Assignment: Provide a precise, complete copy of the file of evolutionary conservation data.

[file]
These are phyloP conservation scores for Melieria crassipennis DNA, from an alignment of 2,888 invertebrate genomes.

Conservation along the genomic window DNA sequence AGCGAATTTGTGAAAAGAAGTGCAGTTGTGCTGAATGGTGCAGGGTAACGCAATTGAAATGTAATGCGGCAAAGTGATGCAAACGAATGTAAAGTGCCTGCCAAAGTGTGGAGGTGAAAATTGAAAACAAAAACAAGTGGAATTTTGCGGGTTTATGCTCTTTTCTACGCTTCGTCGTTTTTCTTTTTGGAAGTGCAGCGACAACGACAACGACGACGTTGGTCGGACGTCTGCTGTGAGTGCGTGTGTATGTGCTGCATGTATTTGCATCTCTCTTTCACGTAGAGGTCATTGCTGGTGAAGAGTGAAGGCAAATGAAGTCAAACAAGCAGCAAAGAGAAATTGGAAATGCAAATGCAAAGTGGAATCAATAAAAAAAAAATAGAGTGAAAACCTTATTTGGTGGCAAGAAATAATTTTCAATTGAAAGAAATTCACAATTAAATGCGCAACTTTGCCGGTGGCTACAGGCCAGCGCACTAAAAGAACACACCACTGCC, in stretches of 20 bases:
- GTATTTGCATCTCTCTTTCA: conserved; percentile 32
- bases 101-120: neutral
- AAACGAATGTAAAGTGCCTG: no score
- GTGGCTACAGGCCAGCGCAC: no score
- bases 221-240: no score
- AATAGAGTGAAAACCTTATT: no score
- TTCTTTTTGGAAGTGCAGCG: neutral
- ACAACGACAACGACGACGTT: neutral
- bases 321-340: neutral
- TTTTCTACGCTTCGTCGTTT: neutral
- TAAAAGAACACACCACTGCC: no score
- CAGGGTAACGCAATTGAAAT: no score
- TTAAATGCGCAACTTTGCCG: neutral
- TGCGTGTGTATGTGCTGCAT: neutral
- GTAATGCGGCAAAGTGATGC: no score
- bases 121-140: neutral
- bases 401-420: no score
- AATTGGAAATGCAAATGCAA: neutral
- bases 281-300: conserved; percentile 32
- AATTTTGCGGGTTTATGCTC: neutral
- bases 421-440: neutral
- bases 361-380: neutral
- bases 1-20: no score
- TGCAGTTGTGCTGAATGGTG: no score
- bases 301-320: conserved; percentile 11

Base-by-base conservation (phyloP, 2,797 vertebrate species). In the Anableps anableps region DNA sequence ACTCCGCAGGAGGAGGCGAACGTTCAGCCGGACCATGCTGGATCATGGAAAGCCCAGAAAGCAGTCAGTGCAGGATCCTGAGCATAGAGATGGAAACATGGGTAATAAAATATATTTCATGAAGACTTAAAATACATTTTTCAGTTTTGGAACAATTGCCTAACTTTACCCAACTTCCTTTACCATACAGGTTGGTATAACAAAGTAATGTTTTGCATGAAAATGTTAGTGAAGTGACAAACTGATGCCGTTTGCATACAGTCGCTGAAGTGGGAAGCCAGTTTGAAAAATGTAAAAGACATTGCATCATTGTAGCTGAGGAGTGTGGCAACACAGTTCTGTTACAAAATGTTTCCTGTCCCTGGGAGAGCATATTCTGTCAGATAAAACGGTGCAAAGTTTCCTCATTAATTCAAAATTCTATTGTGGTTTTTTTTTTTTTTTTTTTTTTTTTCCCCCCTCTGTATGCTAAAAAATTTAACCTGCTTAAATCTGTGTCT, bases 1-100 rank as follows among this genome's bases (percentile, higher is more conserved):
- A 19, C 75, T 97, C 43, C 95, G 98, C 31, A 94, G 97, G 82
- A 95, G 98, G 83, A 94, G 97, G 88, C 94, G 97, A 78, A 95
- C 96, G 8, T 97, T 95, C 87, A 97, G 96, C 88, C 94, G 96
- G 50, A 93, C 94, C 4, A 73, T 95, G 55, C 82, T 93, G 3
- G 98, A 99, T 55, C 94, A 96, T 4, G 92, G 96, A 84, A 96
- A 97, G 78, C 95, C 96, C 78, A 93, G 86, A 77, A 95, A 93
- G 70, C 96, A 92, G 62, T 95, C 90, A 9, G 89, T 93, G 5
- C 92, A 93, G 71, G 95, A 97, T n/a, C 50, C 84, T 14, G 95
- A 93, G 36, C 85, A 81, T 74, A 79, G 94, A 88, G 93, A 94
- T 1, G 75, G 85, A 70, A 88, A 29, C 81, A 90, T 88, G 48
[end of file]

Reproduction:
These are phyloP conservation scores for Melieria crassipennis DNA, from an alignment of 2,888 invertebrate genomes.

Conservation along the genomic window DNA sequence AGCGAATTTGTGAAAAGAAGTGCAGTTGTGCTGAATGGTGCAGGGTAACGCAATTGAAATGTAATGCGGCAAAGTGATGCAAACGAATGTAAAGTGCCTGCCAAAGTGTGGAGGTGAAAATTGAAAACAAAAACAAGTGGAATTTTGCGGGTTTATGCTCTTTTCTACGCTTCGTCGTTTTTCTTTTTGGAAGTGCAGCGACAACGACAACGACGACGTTGGTCGGACGTCTGCTGTGAGTGCGTGTGTATGTGCTGCATGTATTTGCATCTCTCTTTCACGTAGAGGTCATTGCTGGTGAAGAGTGAAGGCAAATGAAGTCAAACAAGCAGCAAAGAGAAATTGGAAATGCAAATGCAAAGTGGAATCAATAAAAAAAAAATAGAGTGAAAACCTTATTTGGTGGCAAGAAATAATTTTCAATTGAAAGAAATTCACAATTAAATGCGCAACTTTGCCGGTGGCTACAGGCCAGCGCACTAAAAGAACACACCACTGCC, in stretches of 20 bases:
- GTATTTGCATCTCTCTTTCA: conserved; percentile 32
- bases 101-120: neutral
- AAACGAATGTAAAGTGCCTG: no score
- GTGGCTACAGGCCAGCGCAC: no score
- bases 221-240: no score
- AATAGAGTGAAAACCTTATT: no score
- TTCTTTTTGGAAGTGCAGCG: neutral
- ACAACGACAACGACGACGTT: neutral
- bases 321-340: neutral
- TTTTCTACGCTTCGTCGTTT: neutral
- TAAAAGAACACACCACTGCC: no score
- CAGGGTAACGCAATTGAAAT: no score
- TTAAATGCGCAACTTTGCCG: neutral
- TGCGTGTGTATGTGCTGCAT: neutral
- GTAATGCGGCAAAGTGATGC: no score
- bases 121-140: neutral
- bases 401-420: no score
- AATTGGAAATGCAAATGCAA: neutral
- bases 281-300: conserved; percentile 32
- AATTTTGCGGGTTTATGCTC: neutral
- bases 421-440: neutral
- bases 361-380: neutral
- bases 1-20: no score
- TGCAGTTGTGCTGAATGGTG: no score
- bases 301-320: conserved; percentile 11

Base-by-base conservation (phyloP, 2,797 vertebrate species). In the Anableps anableps region DNA sequence ACTCCGCAGGAGGAGGCGAACGTTCAGCCGGACCATGCTGGATCATGGAAAGCCCAGAAAGCAGTCAGTGCAGGATCCTGAGCATAGAGATGGAAACATGGGTAATAAAATATATTTCATGAAGACTTAAAATACATTTTTCAGTTTTGGAACAATTGCCTAACTTTACCCAACTTCCTTTACCATACAGGTTGGTATAACAAAGTAATGTTTTGCATGAAAATGTTAGTGAAGTGACAAACTGATGCCGTTTGCATACAGTCGCTGAAGTGGGAAGCCAGTTTGAAAAATGTAAAAGACATTGCATCATTGTAGCTGAGGAGTGTGGCAACACAGTTCTGTTACAAAATGTTTCCTGTCCCTGGGAGAGCATATTCTGTCAGATAAAACGGTGCAAAGTTTCCTCATTAATTCAAAATTCTATTGTGGTTTTTTTTTTTTTTTTTTTTTTTTTCCCCCCTCTGTATGCTAAAAAATTTAACCTGCTTAAATCTGTGTCT, bases 1-100 rank as follows among this genome's bases (percentile, higher is more conserved):
- A 19, C 75, T 97, C 43, C 95, G 98, C 31, A 94, G 97, G 82
- A 95, G 98, G 83, A 94, G 97, G 88, C 94, G 97, A 78, A 95
- C 96, G 8, T 97, T 95, C 87, A 97, G 96, C 88, C 94, G 96
- G 50, A 93, C 94, C 4, A 73, T 95, G 55, C 82, T 93, G 3
- G 98, A 99, T 55, C 94, A 96, T 4, G 92, G 96, A 84, A 96
- A 97, G 78, C 95, C 96, C 78, A 93, G 86, A 77, A 95, A 93
- G 70, C 96, A 92, G 62, T 95, C 90, A 9, G 89, T 93, G 5
- C 92, A 93, G 71, G 95, A 97, T n/a, C 50, C 84, T 14, G 95
- A 93, G 36, C 85, A 81, T 74, A 79, G 94, A 88, G 93, A 94
- T 1, G 75, G 85, A 70, A 88, A 29, C 81, A 90, T 88, G 48